I really call us all to remember something fundamental: anything we do here will not be possible if there is no community behind it. That is how the internet is technically governed. We need to focus on continuing to build and strengthen our community, nurturing its diversity and creating an environment that encourages open, candide but respectful exchange of ideas that can positively impact us all. Our diversity should be our strength not our weakness. Franche, English, Portuguese, Arabic, North, South, West, East, Central, Indian Ocean, does not define the Internet. The value it bring us does.
Pausing and taking stock over what has happened over the past 20 years is not a bad thing and if any I* or Af* organization decides to contribute and share its experience that should be appreciated.
- a. (Speaking in my personal capacity as an African, an AFRINIC member and member of the global community who still believe in a bright future for the organization as a catalyst for the regional community).
 - While I contributed to the discussion, I had no idea that my professional path would cross over with a hypothetical AFRINIC organization. I already had a very rewarding job at the time :-). I got engaged/involved then because as managing a small ISP, I felt the pain of getting IPv4 addresses from RIPE-NCC.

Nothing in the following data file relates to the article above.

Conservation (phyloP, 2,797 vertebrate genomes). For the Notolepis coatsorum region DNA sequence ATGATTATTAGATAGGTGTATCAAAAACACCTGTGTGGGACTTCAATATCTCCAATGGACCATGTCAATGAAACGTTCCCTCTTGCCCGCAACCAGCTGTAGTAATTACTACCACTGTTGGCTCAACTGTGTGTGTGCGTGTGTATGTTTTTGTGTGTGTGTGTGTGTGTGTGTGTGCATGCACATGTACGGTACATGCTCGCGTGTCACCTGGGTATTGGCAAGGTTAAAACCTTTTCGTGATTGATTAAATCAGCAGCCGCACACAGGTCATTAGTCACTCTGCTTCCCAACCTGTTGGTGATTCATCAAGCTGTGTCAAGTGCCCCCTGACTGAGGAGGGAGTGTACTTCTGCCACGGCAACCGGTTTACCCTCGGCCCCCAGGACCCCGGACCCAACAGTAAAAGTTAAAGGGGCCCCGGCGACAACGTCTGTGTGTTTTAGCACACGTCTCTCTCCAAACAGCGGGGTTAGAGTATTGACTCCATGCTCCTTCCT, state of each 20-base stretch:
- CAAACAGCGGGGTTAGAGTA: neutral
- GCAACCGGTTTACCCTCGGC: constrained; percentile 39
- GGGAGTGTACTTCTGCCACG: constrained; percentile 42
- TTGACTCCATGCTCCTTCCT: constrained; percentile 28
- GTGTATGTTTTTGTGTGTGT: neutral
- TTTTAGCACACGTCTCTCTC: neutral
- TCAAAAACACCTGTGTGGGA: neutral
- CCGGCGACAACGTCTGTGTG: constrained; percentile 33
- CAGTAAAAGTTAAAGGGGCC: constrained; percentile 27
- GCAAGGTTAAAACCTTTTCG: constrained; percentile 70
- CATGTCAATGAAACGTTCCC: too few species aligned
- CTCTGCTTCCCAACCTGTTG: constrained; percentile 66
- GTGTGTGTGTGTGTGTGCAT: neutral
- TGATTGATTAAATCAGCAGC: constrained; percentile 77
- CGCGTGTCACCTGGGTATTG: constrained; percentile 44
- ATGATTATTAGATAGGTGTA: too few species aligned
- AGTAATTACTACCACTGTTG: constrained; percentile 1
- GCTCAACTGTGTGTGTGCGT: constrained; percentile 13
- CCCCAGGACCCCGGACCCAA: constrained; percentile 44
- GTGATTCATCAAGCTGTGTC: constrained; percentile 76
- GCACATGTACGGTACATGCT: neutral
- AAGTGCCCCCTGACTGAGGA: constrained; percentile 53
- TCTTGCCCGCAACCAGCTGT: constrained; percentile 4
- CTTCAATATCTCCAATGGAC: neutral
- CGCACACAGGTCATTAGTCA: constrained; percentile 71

> On Jun 14, 2018, at 23:55, Andrew Alston <Andrew.Alston at liquidtelecom.com<mailto:Andrew.Alston at liquidtelecom.com>> wrote:
> Hi AfriNIC Community and AfriNIC Board,
> I have a number of questions around the upcoming meeting in Cotonou on the 6th of July this year – what is being termed as a celebration of Africa IG 1998 – 2018.
> Firstly – can AFRINIC tell us, just how much money they are contributing to this event – keeping in mind that funds that AFRINIC spend are contributed by members, I think the community may be interested to hear an answer to this.
> Secondly – can AFRINIC tell us if they truly believe this event if appropriate at this point in time – when the community has shown a total lack of faith in the board – when the company sits with a legal problem of being unable to elect directors or form quorum for another AGMM – coming on the back of a report that has to be commissioned into the conduct of AFRINIC board and management – which has never yet been shared with this community, is it really appropriate to be spending money on, partnering with, or having anything to do with a “celebration” of this nature.
> What is being celebrated? 20 years of us slowly moving towards complete collapse while the current board continues to bluntly ignore the questions about how they plan to solve the quorum issue for AGMM’s and election of new directors – despite it having been raised time and again?
> Please – I think we as a community deserve some answers – because that event – smacks of the AFRINIC saying “Qu'ils mangent de la brioche”